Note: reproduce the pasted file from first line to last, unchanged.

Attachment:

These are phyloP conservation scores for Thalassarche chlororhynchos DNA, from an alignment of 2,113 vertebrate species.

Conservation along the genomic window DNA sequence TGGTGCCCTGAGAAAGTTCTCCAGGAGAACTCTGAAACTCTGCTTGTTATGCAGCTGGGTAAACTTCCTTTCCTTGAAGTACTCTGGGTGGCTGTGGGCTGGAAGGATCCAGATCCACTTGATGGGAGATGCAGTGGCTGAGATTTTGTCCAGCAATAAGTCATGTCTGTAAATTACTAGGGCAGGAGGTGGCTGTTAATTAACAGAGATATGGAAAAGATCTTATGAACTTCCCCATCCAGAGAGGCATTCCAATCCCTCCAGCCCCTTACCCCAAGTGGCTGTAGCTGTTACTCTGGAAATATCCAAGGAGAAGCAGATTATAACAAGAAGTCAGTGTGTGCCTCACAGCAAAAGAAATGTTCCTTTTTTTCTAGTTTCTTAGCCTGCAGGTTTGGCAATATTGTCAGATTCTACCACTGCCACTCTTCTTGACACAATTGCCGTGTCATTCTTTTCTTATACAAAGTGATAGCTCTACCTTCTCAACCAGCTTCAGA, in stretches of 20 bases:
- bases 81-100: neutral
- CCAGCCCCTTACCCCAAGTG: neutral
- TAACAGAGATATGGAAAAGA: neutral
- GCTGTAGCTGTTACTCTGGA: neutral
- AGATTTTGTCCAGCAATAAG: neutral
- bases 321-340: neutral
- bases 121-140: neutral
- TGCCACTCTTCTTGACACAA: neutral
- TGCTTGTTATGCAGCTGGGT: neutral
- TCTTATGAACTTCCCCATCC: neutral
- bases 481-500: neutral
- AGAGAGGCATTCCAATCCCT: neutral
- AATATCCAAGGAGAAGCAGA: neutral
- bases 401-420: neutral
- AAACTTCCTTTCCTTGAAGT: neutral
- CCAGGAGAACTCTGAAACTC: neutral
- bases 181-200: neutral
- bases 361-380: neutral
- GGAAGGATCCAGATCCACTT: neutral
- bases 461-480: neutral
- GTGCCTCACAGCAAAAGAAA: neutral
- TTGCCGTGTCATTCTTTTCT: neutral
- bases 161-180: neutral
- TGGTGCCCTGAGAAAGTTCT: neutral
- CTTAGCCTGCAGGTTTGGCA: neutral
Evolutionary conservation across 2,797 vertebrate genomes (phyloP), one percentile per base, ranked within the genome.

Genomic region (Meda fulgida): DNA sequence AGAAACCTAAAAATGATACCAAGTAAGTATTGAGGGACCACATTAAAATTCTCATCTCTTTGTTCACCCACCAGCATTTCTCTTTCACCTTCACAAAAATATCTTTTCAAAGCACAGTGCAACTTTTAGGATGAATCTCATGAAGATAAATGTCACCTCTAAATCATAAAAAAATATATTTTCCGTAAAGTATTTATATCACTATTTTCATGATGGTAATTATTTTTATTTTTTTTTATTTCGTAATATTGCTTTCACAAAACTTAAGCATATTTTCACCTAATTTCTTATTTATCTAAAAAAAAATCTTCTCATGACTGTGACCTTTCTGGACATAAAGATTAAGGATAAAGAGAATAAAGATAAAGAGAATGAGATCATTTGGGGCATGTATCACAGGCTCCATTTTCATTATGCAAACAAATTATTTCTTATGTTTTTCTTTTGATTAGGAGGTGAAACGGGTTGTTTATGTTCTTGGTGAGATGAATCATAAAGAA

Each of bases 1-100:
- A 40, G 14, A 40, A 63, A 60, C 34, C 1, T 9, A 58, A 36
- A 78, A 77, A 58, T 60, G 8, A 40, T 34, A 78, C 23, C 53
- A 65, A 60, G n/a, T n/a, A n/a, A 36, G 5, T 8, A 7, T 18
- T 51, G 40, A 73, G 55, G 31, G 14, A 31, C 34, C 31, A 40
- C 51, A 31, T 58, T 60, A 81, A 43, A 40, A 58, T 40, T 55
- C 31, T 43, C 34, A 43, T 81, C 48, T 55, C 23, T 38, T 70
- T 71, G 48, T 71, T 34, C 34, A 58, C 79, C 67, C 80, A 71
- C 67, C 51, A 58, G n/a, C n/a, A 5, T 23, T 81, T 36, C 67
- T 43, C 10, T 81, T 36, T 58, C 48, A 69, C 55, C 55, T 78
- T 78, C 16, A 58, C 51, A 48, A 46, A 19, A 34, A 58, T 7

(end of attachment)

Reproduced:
These are phyloP conservation scores for Thalassarche chlororhynchos DNA, from an alignment of 2,113 vertebrate species.

Conservation along the genomic window DNA sequence TGGTGCCCTGAGAAAGTTCTCCAGGAGAACTCTGAAACTCTGCTTGTTATGCAGCTGGGTAAACTTCCTTTCCTTGAAGTACTCTGGGTGGCTGTGGGCTGGAAGGATCCAGATCCACTTGATGGGAGATGCAGTGGCTGAGATTTTGTCCAGCAATAAGTCATGTCTGTAAATTACTAGGGCAGGAGGTGGCTGTTAATTAACAGAGATATGGAAAAGATCTTATGAACTTCCCCATCCAGAGAGGCATTCCAATCCCTCCAGCCCCTTACCCCAAGTGGCTGTAGCTGTTACTCTGGAAATATCCAAGGAGAAGCAGATTATAACAAGAAGTCAGTGTGTGCCTCACAGCAAAAGAAATGTTCCTTTTTTTCTAGTTTCTTAGCCTGCAGGTTTGGCAATATTGTCAGATTCTACCACTGCCACTCTTCTTGACACAATTGCCGTGTCATTCTTTTCTTATACAAAGTGATAGCTCTACCTTCTCAACCAGCTTCAGA, in stretches of 20 bases:
- bases 81-100: neutral
- CCAGCCCCTTACCCCAAGTG: neutral
- TAACAGAGATATGGAAAAGA: neutral
- GCTGTAGCTGTTACTCTGGA: neutral
- AGATTTTGTCCAGCAATAAG: neutral
- bases 321-340: neutral
- bases 121-140: neutral
- TGCCACTCTTCTTGACACAA: neutral
- TGCTTGTTATGCAGCTGGGT: neutral
- TCTTATGAACTTCCCCATCC: neutral
- bases 481-500: neutral
- AGAGAGGCATTCCAATCCCT: neutral
- AATATCCAAGGAGAAGCAGA: neutral
- bases 401-420: neutral
- AAACTTCCTTTCCTTGAAGT: neutral
- CCAGGAGAACTCTGAAACTC: neutral
- bases 181-200: neutral
- bases 361-380: neutral
- GGAAGGATCCAGATCCACTT: neutral
- bases 461-480: neutral
- GTGCCTCACAGCAAAAGAAA: neutral
- TTGCCGTGTCATTCTTTTCT: neutral
- bases 161-180: neutral
- TGGTGCCCTGAGAAAGTTCT: neutral
- CTTAGCCTGCAGGTTTGGCA: neutral
Evolutionary conservation across 2,797 vertebrate genomes (phyloP), one percentile per base, ranked within the genome.

Genomic region (Meda fulgida): DNA sequence AGAAACCTAAAAATGATACCAAGTAAGTATTGAGGGACCACATTAAAATTCTCATCTCTTTGTTCACCCACCAGCATTTCTCTTTCACCTTCACAAAAATATCTTTTCAAAGCACAGTGCAACTTTTAGGATGAATCTCATGAAGATAAATGTCACCTCTAAATCATAAAAAAATATATTTTCCGTAAAGTATTTATATCACTATTTTCATGATGGTAATTATTTTTATTTTTTTTTATTTCGTAATATTGCTTTCACAAAACTTAAGCATATTTTCACCTAATTTCTTATTTATCTAAAAAAAAATCTTCTCATGACTGTGACCTTTCTGGACATAAAGATTAAGGATAAAGAGAATAAAGATAAAGAGAATGAGATCATTTGGGGCATGTATCACAGGCTCCATTTTCATTATGCAAACAAATTATTTCTTATGTTTTTCTTTTGATTAGGAGGTGAAACGGGTTGTTTATGTTCTTGGTGAGATGAATCATAAAGAA

Each of bases 1-100:
- A 40, G 14, A 40, A 63, A 60, C 34, C 1, T 9, A 58, A 36
- A 78, A 77, A 58, T 60, G 8, A 40, T 34, A 78, C 23, C 53
- A 65, A 60, G n/a, T n/a, A n/a, A 36, G 5, T 8, A 7, T 18
- T 51, G 40, A 73, G 55, G 31, G 14, A 31, C 34, C 31, A 40
- C 51, A 31, T 58, T 60, A 81, A 43, A 40, A 58, T 40, T 55
- C 31, T 43, C 34, A 43, T 81, C 48, T 55, C 23, T 38, T 70
- T 71, G 48, T 71, T 34, C 34, A 58, C 79, C 67, C 80, A 71
- C 67, C 51, A 58, G n/a, C n/a, A 5, T 23, T 81, T 36, C 67
- T 43, C 10, T 81, T 36, T 58, C 48, A 69, C 55, C 55, T 78
- T 78, C 16, A 58, C 51, A 48, A 46, A 19, A 34, A 58, T 7